Thus it is very clear from the Genesis that it was not really because of Sarah’s desire but decisively because of God’s plan and assurance of a fruitful future for Isma’il communicated to Ibrahim, and His command to him, that he banished Hajar and Ismail to a different land. God’s words to Ibrahim, “for in Isaac shall thy seed be called”, was a consolation as well as an assurance that the banishment of Ismail did not mean an end to, or a constriction of the line of Ibrahim’s descendants. The statement, “in Isaac shall thy seed be called” meant that Ibrahim’s progeny will continue there where he was at that time, through Ishaq; whereas the other statement was an emphasis on the fact that Isma’il was his seed (“he is thy seed”) but his progeny will be multiplied and made into a nation in another region. By the very nature of this plan of God’s (and Sarah’s desire to exclude Isma’il from his father’s immediate possessions was itself part of God’s plan), Hajar and Ismail could not have been settled in any place in the region of Beer-Sheba and Sinai, which were very much then within the sphere of Ibrahim’s and Sarah’s activities. Hajar and Isma’il could only have been, and were indeed consigned to a far-away and unsettled land. The Paran/Faran mentioned in the Genesis as their domicile could not simply have been any Paran in and around Beer-Sheba and Sinai, as the Christian scholars imagine.

Fifthly, as regards the exact location of Hajar’s and Isma’il’s domicile Genesis 21 also furnishes a clue. Thus, when Hajar in her utter distress and helplessness prayed unto God and also the child Ismail cried out of hunger and thirst, God responded to them. Says the Genesis:

    (Gen. 21:17-19)

    17. And God heard the voice of the lad; and the Angel of God called to Hagar out of heaven, and said unto her, What aileth thee, Hagar? Fear not; for God hath heard the voice of the lad where he is.”

    “18. Arise, lift up the lad, and hold him in thine hand; for I will make him a great nation.”

    “19. And God opened her eyes, and she saw a well of water; and she went and filled the bottle with water, and gave the lad drink.”

Thus God provided Hajar and Isma’il with a well of water; on the spot where they were (“God has heard the voice of the lad where he is.”) Hajar did not have to look around and walk any distance to find the well. “God opened her eyes”, i.e., God made her open her eyes (Obviously Hajar was deeply absorbed in prayer with her eyes closed), “and she saw a well of water.” It was not simply a temporary relief. It was God’s especial gift for them to be the means of their sustenance and settlement there in accordance with His plan and promise to “make a nation” out of Isma’il. This divinely provided well cannot be identified with any well in Beer-Sheba and its surrounding region for the simple reason that none of these wells is mentioned in the Old Testament as God-given. On the contrary they are very distinctly described as the work of human hand. Nor is there any local tradition pointing to the existence there, now or in the past, of any divinely caused well. To attempt to identify the well given by God to Isma’il and Hajar with any of the wells in the Beer-Sheba region would be an affront to the clear wording and purport of the text of the Genesis. This well is unmistakably the Zamzam well by the side of the Ka’ba. Ever since the time of Hajar and Isma’il it has continued to be a perennial source of water for the descendants of Isma’il and others who repair there, except for a short period of human tampering with it.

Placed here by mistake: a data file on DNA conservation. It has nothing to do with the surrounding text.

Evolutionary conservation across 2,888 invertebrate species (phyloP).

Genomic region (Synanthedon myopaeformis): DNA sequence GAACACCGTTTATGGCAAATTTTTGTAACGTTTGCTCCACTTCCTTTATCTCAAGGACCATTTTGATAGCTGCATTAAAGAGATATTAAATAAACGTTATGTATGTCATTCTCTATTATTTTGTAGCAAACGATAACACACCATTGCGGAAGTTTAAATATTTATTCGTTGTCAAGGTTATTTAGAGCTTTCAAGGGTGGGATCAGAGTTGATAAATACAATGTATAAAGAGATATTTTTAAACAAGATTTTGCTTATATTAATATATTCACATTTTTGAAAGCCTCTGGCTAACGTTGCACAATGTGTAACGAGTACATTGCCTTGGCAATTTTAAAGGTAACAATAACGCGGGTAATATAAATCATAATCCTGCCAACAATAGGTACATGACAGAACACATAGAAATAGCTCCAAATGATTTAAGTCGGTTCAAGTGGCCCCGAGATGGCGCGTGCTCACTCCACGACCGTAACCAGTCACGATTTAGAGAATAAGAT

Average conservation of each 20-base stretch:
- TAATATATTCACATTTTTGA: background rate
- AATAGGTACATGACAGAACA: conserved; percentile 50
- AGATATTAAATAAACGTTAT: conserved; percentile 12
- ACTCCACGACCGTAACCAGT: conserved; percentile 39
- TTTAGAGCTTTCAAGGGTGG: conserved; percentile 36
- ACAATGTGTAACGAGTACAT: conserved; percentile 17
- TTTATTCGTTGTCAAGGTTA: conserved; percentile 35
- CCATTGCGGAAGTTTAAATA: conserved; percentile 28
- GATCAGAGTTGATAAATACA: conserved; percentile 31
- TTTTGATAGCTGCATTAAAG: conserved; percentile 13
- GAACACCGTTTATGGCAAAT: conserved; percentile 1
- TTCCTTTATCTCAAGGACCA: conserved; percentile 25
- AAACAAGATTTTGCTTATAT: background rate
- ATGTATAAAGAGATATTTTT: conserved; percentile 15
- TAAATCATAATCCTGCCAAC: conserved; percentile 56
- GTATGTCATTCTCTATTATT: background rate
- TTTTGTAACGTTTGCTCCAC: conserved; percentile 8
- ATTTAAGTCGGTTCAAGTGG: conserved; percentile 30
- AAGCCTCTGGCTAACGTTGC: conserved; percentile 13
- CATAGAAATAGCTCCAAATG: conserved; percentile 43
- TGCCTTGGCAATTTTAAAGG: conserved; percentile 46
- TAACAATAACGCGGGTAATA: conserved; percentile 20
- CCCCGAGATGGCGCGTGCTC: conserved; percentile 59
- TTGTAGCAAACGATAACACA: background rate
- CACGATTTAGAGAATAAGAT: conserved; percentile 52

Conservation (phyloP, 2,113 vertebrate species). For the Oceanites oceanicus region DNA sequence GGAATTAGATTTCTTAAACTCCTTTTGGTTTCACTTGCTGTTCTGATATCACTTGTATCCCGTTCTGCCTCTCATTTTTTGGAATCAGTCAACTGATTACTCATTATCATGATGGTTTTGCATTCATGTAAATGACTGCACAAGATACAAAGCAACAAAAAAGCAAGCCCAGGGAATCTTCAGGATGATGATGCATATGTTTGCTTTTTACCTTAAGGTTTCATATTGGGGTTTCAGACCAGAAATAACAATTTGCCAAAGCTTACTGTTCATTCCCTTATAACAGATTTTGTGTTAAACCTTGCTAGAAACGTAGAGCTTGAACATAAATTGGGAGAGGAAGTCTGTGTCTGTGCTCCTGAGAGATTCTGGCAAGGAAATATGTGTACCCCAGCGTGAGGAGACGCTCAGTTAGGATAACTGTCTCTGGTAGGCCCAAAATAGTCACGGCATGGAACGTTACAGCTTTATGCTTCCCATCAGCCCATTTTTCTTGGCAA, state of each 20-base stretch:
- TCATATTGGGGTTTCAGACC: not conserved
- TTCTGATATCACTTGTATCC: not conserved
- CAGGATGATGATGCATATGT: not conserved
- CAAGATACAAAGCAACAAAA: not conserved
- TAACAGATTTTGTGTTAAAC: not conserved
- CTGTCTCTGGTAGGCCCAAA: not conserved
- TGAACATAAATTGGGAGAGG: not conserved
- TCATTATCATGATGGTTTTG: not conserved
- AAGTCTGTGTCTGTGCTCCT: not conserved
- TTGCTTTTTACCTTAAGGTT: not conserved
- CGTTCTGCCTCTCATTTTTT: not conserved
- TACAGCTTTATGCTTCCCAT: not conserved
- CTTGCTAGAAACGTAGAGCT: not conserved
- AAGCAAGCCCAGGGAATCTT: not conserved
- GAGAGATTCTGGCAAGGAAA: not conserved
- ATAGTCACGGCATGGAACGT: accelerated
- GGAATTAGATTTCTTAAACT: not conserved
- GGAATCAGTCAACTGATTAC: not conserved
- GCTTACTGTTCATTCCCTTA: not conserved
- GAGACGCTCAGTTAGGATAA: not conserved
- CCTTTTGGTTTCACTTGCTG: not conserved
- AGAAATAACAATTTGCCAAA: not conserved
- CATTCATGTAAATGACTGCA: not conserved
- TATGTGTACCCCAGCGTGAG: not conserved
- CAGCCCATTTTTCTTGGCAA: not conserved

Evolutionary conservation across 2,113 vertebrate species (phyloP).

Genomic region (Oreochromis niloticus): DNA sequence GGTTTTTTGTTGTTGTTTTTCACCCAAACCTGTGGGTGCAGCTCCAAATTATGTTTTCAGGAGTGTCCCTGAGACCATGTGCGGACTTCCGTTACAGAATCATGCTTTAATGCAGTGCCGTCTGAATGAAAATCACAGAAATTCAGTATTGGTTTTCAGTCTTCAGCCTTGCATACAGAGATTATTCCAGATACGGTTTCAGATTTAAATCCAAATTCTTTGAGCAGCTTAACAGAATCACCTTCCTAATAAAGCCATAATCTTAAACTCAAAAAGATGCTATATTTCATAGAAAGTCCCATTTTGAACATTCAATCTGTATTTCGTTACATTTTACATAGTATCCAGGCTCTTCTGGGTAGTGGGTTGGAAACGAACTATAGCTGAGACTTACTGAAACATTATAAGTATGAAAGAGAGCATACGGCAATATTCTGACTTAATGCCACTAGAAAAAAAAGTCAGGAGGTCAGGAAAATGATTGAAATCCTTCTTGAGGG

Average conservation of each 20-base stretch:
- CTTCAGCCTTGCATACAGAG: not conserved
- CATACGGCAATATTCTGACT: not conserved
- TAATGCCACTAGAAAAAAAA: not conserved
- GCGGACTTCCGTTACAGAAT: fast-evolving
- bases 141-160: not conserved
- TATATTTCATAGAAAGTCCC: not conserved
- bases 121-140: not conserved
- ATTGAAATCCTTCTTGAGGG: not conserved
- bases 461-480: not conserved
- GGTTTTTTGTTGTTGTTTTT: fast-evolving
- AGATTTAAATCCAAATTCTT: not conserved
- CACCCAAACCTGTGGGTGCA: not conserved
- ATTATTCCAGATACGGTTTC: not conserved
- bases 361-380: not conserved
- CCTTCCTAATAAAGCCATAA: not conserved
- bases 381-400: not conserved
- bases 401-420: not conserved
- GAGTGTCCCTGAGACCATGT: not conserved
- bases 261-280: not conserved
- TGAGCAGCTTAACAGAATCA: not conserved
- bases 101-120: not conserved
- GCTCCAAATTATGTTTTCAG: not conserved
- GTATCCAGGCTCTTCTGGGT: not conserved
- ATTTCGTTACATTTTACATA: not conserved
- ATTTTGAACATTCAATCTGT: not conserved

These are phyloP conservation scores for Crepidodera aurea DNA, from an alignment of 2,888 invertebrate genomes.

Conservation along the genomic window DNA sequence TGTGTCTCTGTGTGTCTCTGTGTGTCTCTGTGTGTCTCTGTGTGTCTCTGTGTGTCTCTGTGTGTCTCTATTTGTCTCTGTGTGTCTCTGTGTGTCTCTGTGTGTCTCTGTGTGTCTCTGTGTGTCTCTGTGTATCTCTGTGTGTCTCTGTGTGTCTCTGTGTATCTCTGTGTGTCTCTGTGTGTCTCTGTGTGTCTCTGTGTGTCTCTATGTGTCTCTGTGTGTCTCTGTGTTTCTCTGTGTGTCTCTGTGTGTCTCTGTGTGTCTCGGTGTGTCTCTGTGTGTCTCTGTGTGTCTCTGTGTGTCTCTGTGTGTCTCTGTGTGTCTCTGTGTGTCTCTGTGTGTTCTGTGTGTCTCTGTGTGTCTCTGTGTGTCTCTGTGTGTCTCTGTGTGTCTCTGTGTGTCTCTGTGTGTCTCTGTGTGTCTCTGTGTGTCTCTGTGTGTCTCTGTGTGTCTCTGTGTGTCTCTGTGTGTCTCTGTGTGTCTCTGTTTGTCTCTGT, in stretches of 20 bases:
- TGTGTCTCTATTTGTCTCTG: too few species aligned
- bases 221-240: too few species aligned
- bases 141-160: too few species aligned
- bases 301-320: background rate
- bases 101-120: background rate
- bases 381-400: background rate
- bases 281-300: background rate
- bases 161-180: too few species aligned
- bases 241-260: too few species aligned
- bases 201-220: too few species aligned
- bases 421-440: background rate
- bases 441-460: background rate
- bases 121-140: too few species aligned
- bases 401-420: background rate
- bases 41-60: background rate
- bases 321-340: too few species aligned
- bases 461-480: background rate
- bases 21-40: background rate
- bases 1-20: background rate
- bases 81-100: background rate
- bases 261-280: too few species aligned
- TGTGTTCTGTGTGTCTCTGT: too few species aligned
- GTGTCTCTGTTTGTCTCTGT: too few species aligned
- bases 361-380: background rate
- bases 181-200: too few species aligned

Last but not least, the name of Makka, which is also called Bakka in the Qur’an (Q. 3:96), finds mention in the Psalm of David, together with the well too. Thus Psalm 84:6 says:

    “Who passing through the valley of Baca make it a well; the rain also filleth the pools.”

‘Baca’ in the above passage is clearly Bakka of the Qur’an, and the well spoken of is the well of Zamzam. It is also noteworthy that ancient works on history and geography make mention of floods being caused at Makka by occasional heavy rains, a feature not quite unknown even in modem times -thus completing the identification with Makka – “the rain also filleth the pools.”

Thus, despite some obvious discrepancies in the description of the Genesis, it is in consonance with all the essential features in the Qur’anic and Islamic accounts; and they combined prove that Hajar and Isma’il were settled at Makka, according to the Divine plan and provision.

« on: June 10, 2018, 07:07:49 AM »
YouTube can block any videos if many users flagged them.
For now, we just need to target against Acts17Apologetics because they are hatred and Islamophobic. They are not really debating Islam at all; they just negatively mock Islam like stupid kids.
That's why Muslims shouldn't give them the honor of debates or even watching their videos.

« on: June 09, 2018, 07:49:48 PM »
wa alaikum assalam

Unintentionally, you are making propaganda for it. I never heard of this before.

None of the disciples was there when Jesus was crucified, the whole story of crucifixion was narrated on a third party narrator, it is quite clear that the whole story of crucifixion was borrowed from the ancient religions, there were about sixteen saviors in history who died crucified the same way Jesus -allegedly- crucified, they all preceded Jesus, they all one in special trinity.

According to the NIV and KJV Bible's theologians, the gospels were written by mysterious and unknown people, in unknown places and unknown dates!

Unlike the Gospels of the New Testament, the Apocalypse of Peter (the Revelations sent to Peter) is thought to be directly written and spoken by Peter himself.

Sure, they edited the video and took her statement out of context.

Pages: 1 2 3 4 5 [6] 7 8 9 10 ... 35

What's new | A-Z | Discuss & Blog | Youtube